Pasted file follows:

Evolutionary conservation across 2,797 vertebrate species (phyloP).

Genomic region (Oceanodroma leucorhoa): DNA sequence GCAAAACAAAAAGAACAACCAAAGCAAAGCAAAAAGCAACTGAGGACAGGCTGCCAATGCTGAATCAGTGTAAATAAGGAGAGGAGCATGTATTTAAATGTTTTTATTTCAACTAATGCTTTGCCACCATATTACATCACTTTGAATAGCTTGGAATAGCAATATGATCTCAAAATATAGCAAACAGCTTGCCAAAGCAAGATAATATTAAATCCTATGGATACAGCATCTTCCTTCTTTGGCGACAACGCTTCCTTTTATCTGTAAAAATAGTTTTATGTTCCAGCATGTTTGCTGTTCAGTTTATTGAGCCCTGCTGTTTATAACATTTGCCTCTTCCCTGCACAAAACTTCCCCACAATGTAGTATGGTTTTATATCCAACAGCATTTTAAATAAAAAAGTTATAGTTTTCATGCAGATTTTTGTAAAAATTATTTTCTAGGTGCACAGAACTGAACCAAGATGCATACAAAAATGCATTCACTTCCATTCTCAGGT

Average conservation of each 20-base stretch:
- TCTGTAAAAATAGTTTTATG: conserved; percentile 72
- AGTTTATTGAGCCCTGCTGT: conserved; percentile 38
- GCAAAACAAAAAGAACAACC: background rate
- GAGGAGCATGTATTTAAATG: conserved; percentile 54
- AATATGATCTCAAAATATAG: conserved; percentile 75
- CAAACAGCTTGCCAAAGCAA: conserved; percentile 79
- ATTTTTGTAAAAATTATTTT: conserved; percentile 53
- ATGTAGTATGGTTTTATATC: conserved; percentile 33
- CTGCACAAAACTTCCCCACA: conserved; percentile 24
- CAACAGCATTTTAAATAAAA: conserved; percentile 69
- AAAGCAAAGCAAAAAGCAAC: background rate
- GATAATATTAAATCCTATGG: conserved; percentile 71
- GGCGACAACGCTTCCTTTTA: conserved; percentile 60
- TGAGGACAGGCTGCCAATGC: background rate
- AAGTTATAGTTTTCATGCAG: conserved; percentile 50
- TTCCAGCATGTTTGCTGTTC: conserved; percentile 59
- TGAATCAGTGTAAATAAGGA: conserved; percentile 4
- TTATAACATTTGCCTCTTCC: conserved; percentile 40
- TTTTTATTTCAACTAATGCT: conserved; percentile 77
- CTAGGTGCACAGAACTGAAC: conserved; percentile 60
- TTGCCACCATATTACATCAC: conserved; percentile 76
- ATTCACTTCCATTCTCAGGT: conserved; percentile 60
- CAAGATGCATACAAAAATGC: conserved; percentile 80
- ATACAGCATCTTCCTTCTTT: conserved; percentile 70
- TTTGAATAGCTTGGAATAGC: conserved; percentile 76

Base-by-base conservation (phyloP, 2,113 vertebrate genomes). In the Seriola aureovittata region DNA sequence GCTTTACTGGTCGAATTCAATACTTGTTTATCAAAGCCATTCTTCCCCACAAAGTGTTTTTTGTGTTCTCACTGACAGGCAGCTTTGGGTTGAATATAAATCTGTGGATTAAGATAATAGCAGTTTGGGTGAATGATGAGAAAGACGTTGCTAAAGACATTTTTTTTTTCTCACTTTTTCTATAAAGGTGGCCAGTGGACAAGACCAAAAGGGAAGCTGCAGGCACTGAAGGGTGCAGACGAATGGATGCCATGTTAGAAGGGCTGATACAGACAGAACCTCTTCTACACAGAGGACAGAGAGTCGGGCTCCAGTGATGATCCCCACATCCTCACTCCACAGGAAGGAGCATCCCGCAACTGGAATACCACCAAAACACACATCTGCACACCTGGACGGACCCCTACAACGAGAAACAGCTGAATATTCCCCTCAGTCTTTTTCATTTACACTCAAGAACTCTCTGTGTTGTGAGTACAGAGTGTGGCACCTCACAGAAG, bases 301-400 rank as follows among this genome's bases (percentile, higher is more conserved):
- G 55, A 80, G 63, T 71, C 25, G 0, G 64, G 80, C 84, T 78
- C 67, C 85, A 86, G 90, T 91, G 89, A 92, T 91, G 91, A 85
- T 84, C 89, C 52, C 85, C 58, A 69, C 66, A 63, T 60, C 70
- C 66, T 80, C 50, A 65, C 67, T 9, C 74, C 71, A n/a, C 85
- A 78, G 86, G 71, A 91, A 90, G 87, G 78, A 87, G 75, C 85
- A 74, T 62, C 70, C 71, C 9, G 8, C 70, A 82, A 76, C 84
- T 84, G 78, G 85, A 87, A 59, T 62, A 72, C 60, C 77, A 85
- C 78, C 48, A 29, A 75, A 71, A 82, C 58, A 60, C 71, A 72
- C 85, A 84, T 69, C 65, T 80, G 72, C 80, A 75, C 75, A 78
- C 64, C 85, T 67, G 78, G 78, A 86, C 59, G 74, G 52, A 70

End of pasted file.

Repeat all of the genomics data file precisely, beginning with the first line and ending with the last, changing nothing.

Evolutionary conservation across 2,797 vertebrate species (phyloP).

Genomic region (Oceanodroma leucorhoa): DNA sequence GCAAAACAAAAAGAACAACCAAAGCAAAGCAAAAAGCAACTGAGGACAGGCTGCCAATGCTGAATCAGTGTAAATAAGGAGAGGAGCATGTATTTAAATGTTTTTATTTCAACTAATGCTTTGCCACCATATTACATCACTTTGAATAGCTTGGAATAGCAATATGATCTCAAAATATAGCAAACAGCTTGCCAAAGCAAGATAATATTAAATCCTATGGATACAGCATCTTCCTTCTTTGGCGACAACGCTTCCTTTTATCTGTAAAAATAGTTTTATGTTCCAGCATGTTTGCTGTTCAGTTTATTGAGCCCTGCTGTTTATAACATTTGCCTCTTCCCTGCACAAAACTTCCCCACAATGTAGTATGGTTTTATATCCAACAGCATTTTAAATAAAAAAGTTATAGTTTTCATGCAGATTTTTGTAAAAATTATTTTCTAGGTGCACAGAACTGAACCAAGATGCATACAAAAATGCATTCACTTCCATTCTCAGGT

Average conservation of each 20-base stretch:
- TCTGTAAAAATAGTTTTATG: conserved; percentile 72
- AGTTTATTGAGCCCTGCTGT: conserved; percentile 38
- GCAAAACAAAAAGAACAACC: background rate
- GAGGAGCATGTATTTAAATG: conserved; percentile 54
- AATATGATCTCAAAATATAG: conserved; percentile 75
- CAAACAGCTTGCCAAAGCAA: conserved; percentile 79
- ATTTTTGTAAAAATTATTTT: conserved; percentile 53
- ATGTAGTATGGTTTTATATC: conserved; percentile 33
- CTGCACAAAACTTCCCCACA: conserved; percentile 24
- CAACAGCATTTTAAATAAAA: conserved; percentile 69
- AAAGCAAAGCAAAAAGCAAC: background rate
- GATAATATTAAATCCTATGG: conserved; percentile 71
- GGCGACAACGCTTCCTTTTA: conserved; percentile 60
- TGAGGACAGGCTGCCAATGC: background rate
- AAGTTATAGTTTTCATGCAG: conserved; percentile 50
- TTCCAGCATGTTTGCTGTTC: conserved; percentile 59
- TGAATCAGTGTAAATAAGGA: conserved; percentile 4
- TTATAACATTTGCCTCTTCC: conserved; percentile 40
- TTTTTATTTCAACTAATGCT: conserved; percentile 77
- CTAGGTGCACAGAACTGAAC: conserved; percentile 60
- TTGCCACCATATTACATCAC: conserved; percentile 76
- ATTCACTTCCATTCTCAGGT: conserved; percentile 60
- CAAGATGCATACAAAAATGC: conserved; percentile 80
- ATACAGCATCTTCCTTCTTT: conserved; percentile 70
- TTTGAATAGCTTGGAATAGC: conserved; percentile 76

Base-by-base conservation (phyloP, 2,113 vertebrate genomes). In the Seriola aureovittata region DNA sequence GCTTTACTGGTCGAATTCAATACTTGTTTATCAAAGCCATTCTTCCCCACAAAGTGTTTTTTGTGTTCTCACTGACAGGCAGCTTTGGGTTGAATATAAATCTGTGGATTAAGATAATAGCAGTTTGGGTGAATGATGAGAAAGACGTTGCTAAAGACATTTTTTTTTTCTCACTTTTTCTATAAAGGTGGCCAGTGGACAAGACCAAAAGGGAAGCTGCAGGCACTGAAGGGTGCAGACGAATGGATGCCATGTTAGAAGGGCTGATACAGACAGAACCTCTTCTACACAGAGGACAGAGAGTCGGGCTCCAGTGATGATCCCCACATCCTCACTCCACAGGAAGGAGCATCCCGCAACTGGAATACCACCAAAACACACATCTGCACACCTGGACGGACCCCTACAACGAGAAACAGCTGAATATTCCCCTCAGTCTTTTTCATTTACACTCAAGAACTCTCTGTGTTGTGAGTACAGAGTGTGGCACCTCACAGAAG, bases 301-400 rank as follows among this genome's bases (percentile, higher is more conserved):
- G 55, A 80, G 63, T 71, C 25, G 0, G 64, G 80, C 84, T 78
- C 67, C 85, A 86, G 90, T 91, G 89, A 92, T 91, G 91, A 85
- T 84, C 89, C 52, C 85, C 58, A 69, C 66, A 63, T 60, C 70
- C 66, T 80, C 50, A 65, C 67, T 9, C 74, C 71, A n/a, C 85
- A 78, G 86, G 71, A 91, A 90, G 87, G 78, A 87, G 75, C 85
- A 74, T 62, C 70, C 71, C 9, G 8, C 70, A 82, A 76, C 84
- T 84, G 78, G 85, A 87, A 59, T 62, A 72, C 60, C 77, A 85
- C 78, C 48, A 29, A 75, A 71, A 82, C 58, A 60, C 71, A 72
- C 85, A 84, T 69, C 65, T 80, G 72, C 80, A 75, C 75, A 78
- C 64, C 85, T 67, G 78, G 78, A 86, C 59, G 74, G 52, A 70